Although Fairfax resident Rubenia Portillo was good with numbers, ever since she came to the United States from El Salvador 14 years ago, the only jobs she could find involved menial labor. The English classes she took helped her language skills, but they didn't lead to a secretarial job like the one she had in El Salvador.
"I had to start with three jobs to survive," said Portillo.
Last February, Portillo was laid off from her cleaning job with United Airlines. A social worker pointed her in the direction of Training Futures, a job-training program whose mission is to get its lower-income participants out of dead-end jobs by teaching them administrative skills. Since she's been in the 22-week program, Portillo has learned how to answer phones, file, type and use Microsoft Office programs, skills that are needed to work in a corporate setting.
"I've been learning a lot of stuff," Portillo said.
Portillo is one of 33 students who spend four hours each morning, five days a week, in the basement of a Booz Allen Hamilton building in Tysons Corner to learn job skills with Training Futures, a program affiliated with Northern Virginia Family Service (NVFS). The program, which has had classes in Tysons since 2001 and in Springfield since 1996, aims to recruit participants of lower income who have a drive to climb the job ladder. By teaching basic office skills and etiquette, program coordinators and volunteers hope its alumni can start out in entry-level jobs within the business sector but move up with more education and experience.
Almost 90 percent of the program's graduates have found jobs since the program's inception. According to a 2003 NVFS report tracking the graduates, the incomes of graduates increased an average of 75 percent, from $16,000 to $28,000.
"This is a way for people to get out of dead-end jobs," said training coordinator Marla Burton, who helped found the program, after witnessing the success of a similar program in Washington, D.C.
Although many of the participants are recent immigrants, the program also includes native-born Americans who seek to improve their office skills.
"These are not people who have nothing to offer," said Velma Booth, an associate with Booz Allen Hamilton, who has volunteered for Training Futures as a mock interviewer. Booz Allen Hamilton is one of 500 companies with which Training Futures has a relationship, either through its volunteer program or as an internship host site.
Booth explained that what hinders many immigrants from getting an office job is cross-cultural confusion when it comes from translating their skills into an American business environment.
"In this global society, many of us expect the world to be the same," said Booth. "I think a lot of them don't have a frame of reference."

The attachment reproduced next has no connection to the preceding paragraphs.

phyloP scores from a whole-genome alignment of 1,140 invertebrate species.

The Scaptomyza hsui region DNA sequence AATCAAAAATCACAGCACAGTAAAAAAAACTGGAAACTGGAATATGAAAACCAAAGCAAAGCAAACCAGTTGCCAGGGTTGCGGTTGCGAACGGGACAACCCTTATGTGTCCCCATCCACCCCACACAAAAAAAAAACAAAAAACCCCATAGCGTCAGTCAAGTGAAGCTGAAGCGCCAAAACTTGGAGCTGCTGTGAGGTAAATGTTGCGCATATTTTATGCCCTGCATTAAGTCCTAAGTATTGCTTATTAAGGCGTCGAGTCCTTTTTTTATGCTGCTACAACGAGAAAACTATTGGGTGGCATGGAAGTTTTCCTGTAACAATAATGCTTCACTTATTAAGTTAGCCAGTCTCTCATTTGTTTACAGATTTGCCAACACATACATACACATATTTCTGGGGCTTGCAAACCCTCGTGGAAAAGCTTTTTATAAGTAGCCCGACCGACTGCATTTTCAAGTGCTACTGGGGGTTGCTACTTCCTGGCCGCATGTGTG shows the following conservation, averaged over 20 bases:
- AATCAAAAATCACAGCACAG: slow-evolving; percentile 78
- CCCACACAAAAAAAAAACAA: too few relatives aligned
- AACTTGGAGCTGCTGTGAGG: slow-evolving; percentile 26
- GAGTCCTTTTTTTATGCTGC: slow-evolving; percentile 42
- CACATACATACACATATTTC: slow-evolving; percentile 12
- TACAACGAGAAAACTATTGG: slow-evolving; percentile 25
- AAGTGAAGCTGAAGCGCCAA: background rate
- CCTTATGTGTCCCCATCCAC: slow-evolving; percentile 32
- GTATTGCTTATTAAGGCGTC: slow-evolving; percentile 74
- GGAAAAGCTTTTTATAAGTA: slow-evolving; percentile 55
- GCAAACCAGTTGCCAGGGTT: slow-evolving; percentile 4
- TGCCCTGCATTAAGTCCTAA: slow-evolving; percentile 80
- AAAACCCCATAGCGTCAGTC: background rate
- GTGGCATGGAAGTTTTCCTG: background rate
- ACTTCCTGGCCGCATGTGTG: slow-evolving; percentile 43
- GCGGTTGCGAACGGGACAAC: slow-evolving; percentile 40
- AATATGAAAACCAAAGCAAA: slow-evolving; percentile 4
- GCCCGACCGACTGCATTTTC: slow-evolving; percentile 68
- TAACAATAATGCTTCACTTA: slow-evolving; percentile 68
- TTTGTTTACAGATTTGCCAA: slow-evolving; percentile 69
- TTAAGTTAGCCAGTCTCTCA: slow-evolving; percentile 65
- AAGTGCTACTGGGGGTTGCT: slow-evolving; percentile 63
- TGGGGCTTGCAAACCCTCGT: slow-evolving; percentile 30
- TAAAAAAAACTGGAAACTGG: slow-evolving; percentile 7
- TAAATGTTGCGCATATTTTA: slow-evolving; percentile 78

ONE PARTICIPANT who has experienced difficulty in finding an office job like the ones he had in his native Nicaragua is Jose Navarro, a Manassas resident. He had worked in that country's central bank, as well as with an export-import machinery company.
"All the time, my wish was to get a job doing what I did in my country," Navarro said.
Navarro discovered Training Futures by reading a Hispanic newspaper describing the program. He had spent his 10 years in the United States working odd jobs as a carpenter, a cook and a dishwasher.
After reading about the program, he applied and was accepted to the program, even though classes would start the following day.
"I was very lucky," Navarro said.
Another participant, Yeshiwork Kumlachew of Alexandria, also found it difficult to get a job in an office as an immigrant. In her native Ethiopia, she had been a secretary and worked in personnel. But for the 13 years she spent in the United States, Kumlachew had worked as a cashier and a baby-sitter, among other jobs.
Kumlachew had wanted to get another job, but she couldn't afford the training that would help her move up from her situation.
"It was a hard feeling, and I didn't think I would get a job because the timing wasn't good," said Kumlachew, who learned about Training Futures through a friend.
Since she's been in the program, Kumlachew looks forward to the future.
"My instructors are wonderful people," Kumlachew said. "There's nothing we can't do if we can try."
Once participants complete their training, which includes classes and a two-week internship, they are expected to get a job as a receptionist, a file clerk, a customer service representative, an administrative assistant, or an accounts payable clerk.
"It gives them the idea of how it's like to work in a corporate environment," Booth said. "It gives them the opportunity to network."
Booth recently supervised a participant who was in charge of answering Booz Allen Hamilton's switchboard as part of the internship. The intern needed to answer incoming calls to the company's main switchboard, which receives between 25,000 and 35,000 calls a month.
"It's a wonderful opportunity for them," said Booth, who added that program participants can put the internship on their resumes.
Indeed, Kumlachew looks forward to a future in which she wouldn't have to juggle herself between two or three jobs.
"Whenever you don't have hope, that kills you; and when you have hope, that's a life," Kumlachew said.